Can we make a CLEAR Pixel 2 XL? – How to fix the Black Glass


This Google Pixel 2 XL has seen better days. This beautiful Panda was dropped on a metal
moving airport walkway by Mr. Mobile, himself, shattering the top left corner of the glass. Luckily I know a guy who fixes phones…me. It’s time to see if we can restore this Pixel
2 XL to it’s former glory. The process should be pretty similar to the
same for the regular sized Pixels as well. So let’s get started. [Intro] This repair is actually super simple. With the Pixel 2, the back glass has nothing
to do with the camera lens, which is a super good design on Google’s part. They are separate entities. You’ll see what I mean in a second. Like always, heat is our best friend when
it comes to removing glass. And lucky for us, this glass is removable,
unlike Apple’s back glass on their iPhones. After it’s hot, I’ll use a razor blade to
slice between the glass and frame of the phone, making sure to keep the sharp end of my razor
blade up against the glass so I don’t cut the phone or any ribbons or plastic, or epidermis
while I’m making my way around the edge. Thumbs up if you like to keep your epidermis
intact. I’ll keep the phone warm while I slip my second
metal pry tool in to keep the glass leveraged up. And when it’s hot enough, the whole thing
can just lift up and away from the Pixel 2 XL body. The camera lens is still stuck to the outer
glass layer. And since it’s warm, I can pry it away. I’ll clear off any dust specks from underneath
the glass lens, and then plop the whole lens housing back down over the camera…and LED
flash. It’s super important that the camera is always
protected from heat. The plastics underneath the lens can melt
and deform at a very low heat. The heat gun can do some major damage if it’s
left in place too long. I’ll clean off any leftover glass shards so
our replacement glass can sit flush. The important thing to avoid during the glass
removal are the fragile ribbons under the glass, like the little ribbon off to the left,
and the NFC coils in the center, and the other small ribbon on the right side. The less internal damage we inflict, the better… Since Mr. Mobile has hurt the poor guy enough
already. I’ll link the Pixel 2 XL replacement lenses
I’m using in the video description. These glass panels have adhesive preinstalled
all around the edge, making the installation even easier for us. I’ll make sure the adhesive is flat all the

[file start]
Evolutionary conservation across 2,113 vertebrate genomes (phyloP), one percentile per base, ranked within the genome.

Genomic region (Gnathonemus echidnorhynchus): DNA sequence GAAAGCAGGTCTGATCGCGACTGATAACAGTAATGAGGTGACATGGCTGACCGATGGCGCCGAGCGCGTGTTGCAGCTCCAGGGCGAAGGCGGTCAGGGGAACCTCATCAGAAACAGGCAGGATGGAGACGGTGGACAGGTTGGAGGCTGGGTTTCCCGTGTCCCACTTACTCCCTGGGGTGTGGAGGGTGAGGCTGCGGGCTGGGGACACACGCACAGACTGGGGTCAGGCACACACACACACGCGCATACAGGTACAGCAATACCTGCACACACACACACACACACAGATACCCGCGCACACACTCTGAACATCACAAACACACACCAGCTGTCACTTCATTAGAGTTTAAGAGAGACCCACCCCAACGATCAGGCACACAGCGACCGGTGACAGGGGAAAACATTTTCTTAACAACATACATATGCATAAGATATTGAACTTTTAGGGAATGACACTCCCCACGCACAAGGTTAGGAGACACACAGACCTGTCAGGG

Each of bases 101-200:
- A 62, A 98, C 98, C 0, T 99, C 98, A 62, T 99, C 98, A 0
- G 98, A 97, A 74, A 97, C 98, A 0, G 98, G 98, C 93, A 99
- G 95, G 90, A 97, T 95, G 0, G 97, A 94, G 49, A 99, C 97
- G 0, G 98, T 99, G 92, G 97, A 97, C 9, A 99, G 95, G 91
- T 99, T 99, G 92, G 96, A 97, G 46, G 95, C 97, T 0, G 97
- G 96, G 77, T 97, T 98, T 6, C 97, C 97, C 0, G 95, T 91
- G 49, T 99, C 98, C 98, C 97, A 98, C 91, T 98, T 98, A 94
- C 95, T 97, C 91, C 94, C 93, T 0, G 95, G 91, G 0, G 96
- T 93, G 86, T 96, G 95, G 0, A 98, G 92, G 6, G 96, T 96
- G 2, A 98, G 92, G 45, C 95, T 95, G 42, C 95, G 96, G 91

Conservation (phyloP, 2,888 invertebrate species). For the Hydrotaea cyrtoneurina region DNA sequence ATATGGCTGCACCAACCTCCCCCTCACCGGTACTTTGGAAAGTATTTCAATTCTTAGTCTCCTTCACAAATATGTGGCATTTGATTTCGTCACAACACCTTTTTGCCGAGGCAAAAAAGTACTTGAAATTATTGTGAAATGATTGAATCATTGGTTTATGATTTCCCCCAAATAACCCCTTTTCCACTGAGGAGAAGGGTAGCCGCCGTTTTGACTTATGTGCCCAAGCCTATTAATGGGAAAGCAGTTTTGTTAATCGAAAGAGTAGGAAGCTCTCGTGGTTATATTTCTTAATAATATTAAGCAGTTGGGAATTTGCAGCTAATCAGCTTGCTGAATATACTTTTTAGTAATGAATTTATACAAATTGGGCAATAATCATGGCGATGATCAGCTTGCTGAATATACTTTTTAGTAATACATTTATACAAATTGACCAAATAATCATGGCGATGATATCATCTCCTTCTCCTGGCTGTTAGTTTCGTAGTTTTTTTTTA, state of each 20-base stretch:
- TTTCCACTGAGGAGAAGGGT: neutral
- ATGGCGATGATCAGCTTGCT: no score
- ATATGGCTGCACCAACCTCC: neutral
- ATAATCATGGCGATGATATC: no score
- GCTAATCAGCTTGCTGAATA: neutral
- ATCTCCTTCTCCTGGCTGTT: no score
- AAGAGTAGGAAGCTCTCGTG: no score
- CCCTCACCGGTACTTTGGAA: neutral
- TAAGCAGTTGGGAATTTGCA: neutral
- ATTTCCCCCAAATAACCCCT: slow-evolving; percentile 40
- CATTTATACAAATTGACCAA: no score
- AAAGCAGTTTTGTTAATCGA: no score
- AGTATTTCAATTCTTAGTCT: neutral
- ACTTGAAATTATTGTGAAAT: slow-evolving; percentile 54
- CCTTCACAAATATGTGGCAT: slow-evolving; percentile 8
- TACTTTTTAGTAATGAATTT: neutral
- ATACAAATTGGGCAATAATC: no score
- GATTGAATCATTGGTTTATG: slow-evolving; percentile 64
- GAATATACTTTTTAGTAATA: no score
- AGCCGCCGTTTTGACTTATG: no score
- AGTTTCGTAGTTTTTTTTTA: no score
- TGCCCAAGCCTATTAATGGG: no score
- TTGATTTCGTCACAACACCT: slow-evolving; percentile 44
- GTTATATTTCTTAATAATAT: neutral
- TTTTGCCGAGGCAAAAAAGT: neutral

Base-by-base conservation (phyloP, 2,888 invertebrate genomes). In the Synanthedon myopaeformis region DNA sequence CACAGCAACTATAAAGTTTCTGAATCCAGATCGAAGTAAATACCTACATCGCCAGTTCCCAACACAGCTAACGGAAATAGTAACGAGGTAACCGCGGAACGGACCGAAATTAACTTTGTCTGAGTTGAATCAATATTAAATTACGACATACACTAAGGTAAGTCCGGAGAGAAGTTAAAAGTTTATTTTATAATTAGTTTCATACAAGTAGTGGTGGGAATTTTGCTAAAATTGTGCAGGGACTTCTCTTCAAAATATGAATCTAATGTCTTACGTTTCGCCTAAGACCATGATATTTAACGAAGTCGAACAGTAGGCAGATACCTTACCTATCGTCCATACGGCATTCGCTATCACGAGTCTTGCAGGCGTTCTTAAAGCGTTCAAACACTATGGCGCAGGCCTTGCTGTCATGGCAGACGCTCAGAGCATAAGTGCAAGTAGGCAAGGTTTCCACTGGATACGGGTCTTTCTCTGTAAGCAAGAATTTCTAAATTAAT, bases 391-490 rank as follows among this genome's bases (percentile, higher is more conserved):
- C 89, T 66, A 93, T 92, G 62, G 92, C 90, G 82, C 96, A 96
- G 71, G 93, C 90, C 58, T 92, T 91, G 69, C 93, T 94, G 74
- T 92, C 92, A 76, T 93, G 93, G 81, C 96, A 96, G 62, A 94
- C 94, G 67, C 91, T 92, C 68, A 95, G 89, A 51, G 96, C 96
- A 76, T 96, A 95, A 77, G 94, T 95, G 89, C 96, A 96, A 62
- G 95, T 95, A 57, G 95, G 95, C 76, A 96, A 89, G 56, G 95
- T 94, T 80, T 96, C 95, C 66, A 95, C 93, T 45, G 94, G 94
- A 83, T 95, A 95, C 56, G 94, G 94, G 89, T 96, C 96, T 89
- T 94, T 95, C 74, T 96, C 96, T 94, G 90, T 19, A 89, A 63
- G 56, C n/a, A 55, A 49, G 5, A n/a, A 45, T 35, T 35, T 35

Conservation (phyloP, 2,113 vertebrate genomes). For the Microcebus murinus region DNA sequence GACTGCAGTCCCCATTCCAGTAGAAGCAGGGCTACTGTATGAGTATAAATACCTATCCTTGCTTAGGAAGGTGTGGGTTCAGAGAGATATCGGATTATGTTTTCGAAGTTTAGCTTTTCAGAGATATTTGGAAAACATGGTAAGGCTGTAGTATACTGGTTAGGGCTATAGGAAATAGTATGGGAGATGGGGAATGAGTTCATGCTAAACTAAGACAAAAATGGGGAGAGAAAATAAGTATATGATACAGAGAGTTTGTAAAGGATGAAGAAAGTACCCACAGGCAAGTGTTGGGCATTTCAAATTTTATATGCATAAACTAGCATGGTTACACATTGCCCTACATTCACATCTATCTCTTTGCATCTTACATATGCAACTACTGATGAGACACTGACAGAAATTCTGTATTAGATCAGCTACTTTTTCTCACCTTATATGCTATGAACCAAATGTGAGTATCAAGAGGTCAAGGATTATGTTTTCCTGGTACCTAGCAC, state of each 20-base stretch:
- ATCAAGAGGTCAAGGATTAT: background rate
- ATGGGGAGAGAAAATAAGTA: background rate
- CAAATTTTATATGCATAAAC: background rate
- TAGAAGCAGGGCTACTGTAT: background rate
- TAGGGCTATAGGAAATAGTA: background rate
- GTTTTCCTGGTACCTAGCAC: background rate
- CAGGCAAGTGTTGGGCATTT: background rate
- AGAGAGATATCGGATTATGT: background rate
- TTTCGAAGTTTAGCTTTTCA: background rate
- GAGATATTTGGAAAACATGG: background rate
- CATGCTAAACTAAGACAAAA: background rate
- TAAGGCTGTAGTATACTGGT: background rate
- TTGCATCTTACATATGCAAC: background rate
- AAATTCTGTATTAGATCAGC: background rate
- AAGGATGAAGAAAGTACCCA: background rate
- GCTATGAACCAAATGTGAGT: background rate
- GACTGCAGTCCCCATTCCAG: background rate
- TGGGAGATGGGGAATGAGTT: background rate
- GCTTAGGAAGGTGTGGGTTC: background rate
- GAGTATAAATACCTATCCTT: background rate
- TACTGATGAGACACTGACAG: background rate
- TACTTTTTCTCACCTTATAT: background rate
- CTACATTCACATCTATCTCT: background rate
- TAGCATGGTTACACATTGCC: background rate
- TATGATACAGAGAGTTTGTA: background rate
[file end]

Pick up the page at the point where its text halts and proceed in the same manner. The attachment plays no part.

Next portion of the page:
way around so it sits flush, and gently press the whole thing into place….which definitely
brings Panda back to it’s former glory. I could have made the whole thing transparent,
which could have been cool and definitely tempting. The glass is a perfect fit all around the
edge of the phone, sitting just as flush and smooth as the original. It would be difficult to tell that it had
ever been broken. That back glass, white body, and orange power
button looks pretty sleek. But I think there might be one thing that
we could do to make it look even more interesting. Let’s make it transparent. Now that I’ve shown how to replace the glass,
Mr. Mobile can switch it back to black himself…if he wants. Getting rid of the color on the replacement
lenses is pretty easy. There’s just a lot of scraping involved. And then you scrape a bit more. And then you scrape some more. Luckily, as we all know, glass is a harder
material than my metal pry tool, so the tools won’t leave any marks on the glass as we’re
scraping. Finally, after a bit more scraping, it’s done. Getting the color off the curve of the glass
was the hardest part, since too much pressure might break the whole thing. Glass is glass, after all. I’ll put a little double sided adhesive back
on the plastic of the phone, avoiding the ribbon cables just in case Mr. Mobile does
want to remove this glass later. The adhesive holding it in place won’t tear
the ribbon during his removal process. I’ll make it easy for him since he’s broken
enough phones as it is already. Ask him about his LG phone he drowned in the
ocean. Once the adhesive is in place, I’ll clean
the underside of the glass. One thing I would have done differently next
time around, is I would have cleaned the underside of the phone a bit better. It still has a bit of adhesive residue on
it, and I didn’t realize how pristine white the phone is. But even with that little bit of minor left
over residue, I think the clear glass looks pretty awesome. We do need a new name though, since we can’t
really call it Panda anymore. Maybe Ghost Panda? Fun fact: giant pandas were actually taken
off of the endangered species list in 2016. Go team. I thought about drawing a giant panda on the
back of the phone with my razor blade to celebrate, but I should probably just give it back to
Mr. Mobile before I get too carried away. Come hang out with the tech YouTubers on Twitter
where all the action happens between videos. And hit that subscribe button. Thanks a ton for watching, and I’ll see you
around.